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Silicon Valley's digital healthCare solutions are booming

Change management has gained significant momentum during COVID-19. Gin and whiskey distilleries now produce hand sanitizers, car companies produce face shields, rocket companies supply ventilators to hospitals, and the police deploys drones to control public behavior. Willingness to change has become essential.

*This article was first brought in Altinget Digital on June 3rd 2020.*


Not surprisingly, one of many areas that has gained significant traction during the crisis is teleconsultation in healthcare. The suppliers of services that support online consultations have experienced significant growth in Silicon Valley, where companies like Teledoc, reported a doubling of online visitors in March alone.


The growth is supported by the US congress’ decision early on during the COVID-19 crisis to change the incentive structures and give Medicare and Medicaid covered patients easier access to online healthcare consultation.


The technology of tele-healthcare-consultation has its obvious benefits. Patients can get in touch with their doctors without the risk of infecting. This means that patients do not postpone necessary check-ups and risk worsening their condition.


One example of a virtual patient-centered model that has experienced strong growth during the crisis is One Medical.


The company has reinvented the way one goes to the doctor by integrating technology from the beginning. Their app is central to the patient’s experience. In many respects, it does not differ substantially if you are doing a virtual check-up, video consultation or if you visit one of the modern and smart designed clinics. 


One Medical employs a so-called bricks and clicks-model, where the patients are consulted through a mix of online guidance [clicks] and a physical clinic [bricks].


The patient consultation revolves around One Medicals’ app, where the patients can consult their doctors around the clock through either video, speech, chat, or messages. However, everything cannot be done over the phone, which is why it is also possible to arrange a visit to a real physical medical clinic.


In Denmark, where the implementation of telemedicine has been a long and challenging process, there is good reason to look to Silicon Valley for new innovative and technologically advanced solutions.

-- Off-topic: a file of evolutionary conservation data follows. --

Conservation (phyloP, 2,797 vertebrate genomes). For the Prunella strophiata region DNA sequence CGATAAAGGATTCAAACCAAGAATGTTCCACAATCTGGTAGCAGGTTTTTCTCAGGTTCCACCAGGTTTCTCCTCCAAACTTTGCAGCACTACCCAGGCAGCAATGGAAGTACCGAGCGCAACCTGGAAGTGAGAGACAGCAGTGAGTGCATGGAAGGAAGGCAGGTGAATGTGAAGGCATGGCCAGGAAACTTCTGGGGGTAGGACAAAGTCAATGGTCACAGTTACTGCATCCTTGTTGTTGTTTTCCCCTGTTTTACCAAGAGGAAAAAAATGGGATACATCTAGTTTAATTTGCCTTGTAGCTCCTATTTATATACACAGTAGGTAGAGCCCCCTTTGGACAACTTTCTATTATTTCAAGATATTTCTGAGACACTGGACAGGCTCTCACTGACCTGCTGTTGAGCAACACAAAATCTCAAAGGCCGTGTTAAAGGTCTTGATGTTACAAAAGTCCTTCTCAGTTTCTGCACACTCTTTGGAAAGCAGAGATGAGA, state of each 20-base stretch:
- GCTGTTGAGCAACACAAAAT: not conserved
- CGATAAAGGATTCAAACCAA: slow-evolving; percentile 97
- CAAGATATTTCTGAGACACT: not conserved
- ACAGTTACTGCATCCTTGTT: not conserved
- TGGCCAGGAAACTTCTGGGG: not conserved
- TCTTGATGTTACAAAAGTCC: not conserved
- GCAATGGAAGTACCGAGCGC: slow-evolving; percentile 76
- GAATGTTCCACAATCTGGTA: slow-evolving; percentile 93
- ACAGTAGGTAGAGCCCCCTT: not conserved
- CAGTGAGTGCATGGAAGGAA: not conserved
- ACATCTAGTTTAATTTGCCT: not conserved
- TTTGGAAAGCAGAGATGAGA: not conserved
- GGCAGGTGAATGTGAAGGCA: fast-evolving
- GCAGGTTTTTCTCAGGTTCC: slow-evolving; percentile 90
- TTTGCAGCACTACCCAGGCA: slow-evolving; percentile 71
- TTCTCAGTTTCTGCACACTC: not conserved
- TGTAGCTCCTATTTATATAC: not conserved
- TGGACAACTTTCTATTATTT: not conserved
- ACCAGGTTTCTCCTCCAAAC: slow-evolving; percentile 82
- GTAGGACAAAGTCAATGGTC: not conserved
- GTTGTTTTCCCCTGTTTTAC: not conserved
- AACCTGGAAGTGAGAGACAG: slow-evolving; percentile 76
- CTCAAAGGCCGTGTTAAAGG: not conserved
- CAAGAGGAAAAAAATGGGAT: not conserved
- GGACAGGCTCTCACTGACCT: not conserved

During the first quarter of 2020 in Silicon Valley, a total of 788 million USD were invested in companies that supply telemedicine. That is three times more compared to the same quarter last year. And the trend is also visible in other areas of healthcare.


Clinical studies – from a distance


Virtual clinical trials, in which symptoms and results are collected digitally, have also accelerated during the crisis. This contributes to faster, more efficient and patient involved processes, which can reduce both the time and cost it requires to collect the data needed for drug development. Once again, the patients’ smartphones act as the focal point.


Even though the technology is limited to disease areas that primarily depends on feedback from the patient (migraine, skin conditions, etc.), it has gained a renewed interest.


Like telehealth, virtual studies have clear advantages, due to the minimized contact with hospitals and clinics, where data reporting and monitoring are facilitated via the internet and smartphone apps.


One prominent actor on the market is Science 37, who has developed an online platform that utilizes smartphones, using the video chat for example. Researchers can use this platform to remotely recruit new patients, schedule visits by travelling nurses and so on.


Data will predict risk of contamination  


There is also a strong focus on preventive tools during the current crisis. Millions of dollars are continuously invested in the development of portable sensors that monitor heart rate, activity, skin temperature and other variables that can clarify what is happening inside a person, including the onset of infection, inflammation, and even insulin resistance.